Diagnosed

I would like to start this by saying I hate this post.  It has been swimming in my head for weeks and I have done everything in my power not to write it.  Now, however, it is all that is left.  It is not the type of thing that I normally write.  I have only written one other post that felt like this, and I hated that one too.  I needed to write the other one for my own healing, but I’m not sure why I needed to write this one.  Hopefully someone out there finds meaning in it.

1

To all of the parents whose children were diagnosed just before or just after birth,

Feel free to mourn.  When you found out you were pregnant you made plans.  You had expectations.  You pictured a life with a child.  A child you had imagined to be a certain way, meeting certain milestones at certain times and now, thanks to Down syndrome, or cerebral palsy, or spina bifida, or any number of other things that I can’t even imagine, the baby you had pictured is now gone.  A new baby, one you had never even imagined, has been left in it’s place.  This new baby may not feel like yours.  It may be hard to even look at this new baby.  Don’t worry, this is normal.  It is also temporary.

You have to take the time to grieve.

The child you imagined is gone.  This is a loss you will carry with you.  You need to cry for that child.  You need to say goodbye.  You need to mourn.  People will tell you that you need to be strong.  They will say that this new baby needs you even more.  They will expect you to fall in love with the new baby.  That will happen.  In time.  After you mourn.

So feel free to have a funeral, to write a goodbye letter, to blow bubbles into the air, to do whatever you need to do to let go, before turning to this new child and saying “Hello, little child with the new name, new face, new abilities, and new, amazing destiny!”

 

To all of the parents whose child was diagnosed later,

Feel free to get angry.  It is not fair.  Your world was just flipped upside down and, through no fault of your own, will never be the same.  It’s not fair that you were not prepared for this.  It’s not fair that your child has to walk a different path.  It’s not fair that you are now expected to work harder.  It’s not fair that you now have to advocate for your child, and it’s especially not fair that you have to see other parents, parents with seemingly perfect children, drift through life easily, complaining about things that you can only wish were normal.

Whether it is something as clear cut as a food allergy, as vapor as autism, or as overwhelming as muscular dystrophy you have the right to be angry.  You can no longer expect that your child will adjust to your world and you must now enter theirs.  A world where you must constantly adjust your own routine.  A world where you must fight doctors to make them see your child as a person and not a case.  A lonely world where friends and family simply do not have a clue.  A world that you don’t want to live in, but your child cannot leave.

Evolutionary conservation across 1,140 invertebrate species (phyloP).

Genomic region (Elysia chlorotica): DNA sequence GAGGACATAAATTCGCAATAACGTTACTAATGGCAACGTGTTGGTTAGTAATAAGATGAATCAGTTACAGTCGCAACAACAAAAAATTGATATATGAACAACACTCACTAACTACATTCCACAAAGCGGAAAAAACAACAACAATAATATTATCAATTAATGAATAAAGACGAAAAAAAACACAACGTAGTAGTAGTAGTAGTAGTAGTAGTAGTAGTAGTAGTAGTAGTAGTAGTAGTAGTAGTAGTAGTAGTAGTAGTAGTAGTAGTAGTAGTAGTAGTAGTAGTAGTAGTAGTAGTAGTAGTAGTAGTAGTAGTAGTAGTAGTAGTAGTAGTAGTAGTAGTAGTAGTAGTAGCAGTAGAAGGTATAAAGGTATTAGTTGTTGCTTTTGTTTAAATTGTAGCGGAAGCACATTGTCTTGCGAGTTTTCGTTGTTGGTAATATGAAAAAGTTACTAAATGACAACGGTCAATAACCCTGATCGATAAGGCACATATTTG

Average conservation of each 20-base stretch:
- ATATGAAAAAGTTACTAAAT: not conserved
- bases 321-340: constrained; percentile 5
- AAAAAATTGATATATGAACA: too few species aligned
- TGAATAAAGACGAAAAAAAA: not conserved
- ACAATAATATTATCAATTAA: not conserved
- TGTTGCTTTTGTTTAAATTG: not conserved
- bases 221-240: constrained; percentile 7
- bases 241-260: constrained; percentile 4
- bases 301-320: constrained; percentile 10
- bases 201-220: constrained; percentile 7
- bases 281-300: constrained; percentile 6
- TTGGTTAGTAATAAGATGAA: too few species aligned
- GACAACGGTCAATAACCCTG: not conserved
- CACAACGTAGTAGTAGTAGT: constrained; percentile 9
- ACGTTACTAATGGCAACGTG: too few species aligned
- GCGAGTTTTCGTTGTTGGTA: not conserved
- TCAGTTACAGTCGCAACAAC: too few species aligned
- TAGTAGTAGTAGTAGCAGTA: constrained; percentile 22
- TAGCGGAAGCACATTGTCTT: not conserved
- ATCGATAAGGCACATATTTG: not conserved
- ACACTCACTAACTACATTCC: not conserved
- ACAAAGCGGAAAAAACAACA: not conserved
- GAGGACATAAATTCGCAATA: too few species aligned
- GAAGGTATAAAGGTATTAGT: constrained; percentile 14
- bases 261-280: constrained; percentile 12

So feel free to scream and yell and cry.  Feel free to get angry at those of us who could never understand.  Feel free to curse the diagnosis, to hate the doctor who gave it, and to be disgusted by those of us who will never have to live through it, before turning to your child and saying “It’s going to be okay.  I’ve got this for you.  You are exactly the same beautiful, amazing, wonderful person you were yesterday.  We just now know that there are tools to make things even better.”

 

To all of the parents whose child’s diagnosis is terminal,

Feel free to take everything you need.  No parent should have to lose a child.  No parent should have to plan a child’s funeral.  You are living all of our greatest fear and your terror is ours.  We want so much to bring some light into your darkness, but know that nothing could come close to the light your child is.  Ask for anything.  Ask for 24 hour companionship or ask to be left alone.  Ask for everything to be delivered to your home, or ask  us to take you away.  Ask for everything we have, or ask for things no one could ever give.

The pain you are feeling is the deepest possible.  Whether your child was still in the womb, or a senior citizen, you do not deserve to walk through their death.  You do not deserve to feel this pain.  You do not deserve this emptiness.  You do not deserve this unanswered desperation.  What you deserve is to enjoy this child for the rest of your life.  You deserve to hear their laughter.  You deserve to wipe their tears.  You deserve to have them care for you in your old age.

So take whatever you need to help you get through this unimaginable pain.  Don’t worry if it seems normal; there is no normal for this situation.  Don’t worry if it’s appropriate; there is no appropriate for this situation.  Don’t worry if it makes sense; there is no sense in this situation.  Take what you need so that you can turn to your child and say “Your life has meaning and I will carry you in my heart, if not in my arms, forever.”

 

 

 

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2 thoughts on “Diagnosed

  1. Hi,
    I understand why you didn’t want to write this. Think of all the support you’re giving to people who need you and this article.
    Thanks for coming to the Blogger’s Pit Stop last week with your post.
    Janice, Pit Stop Crew

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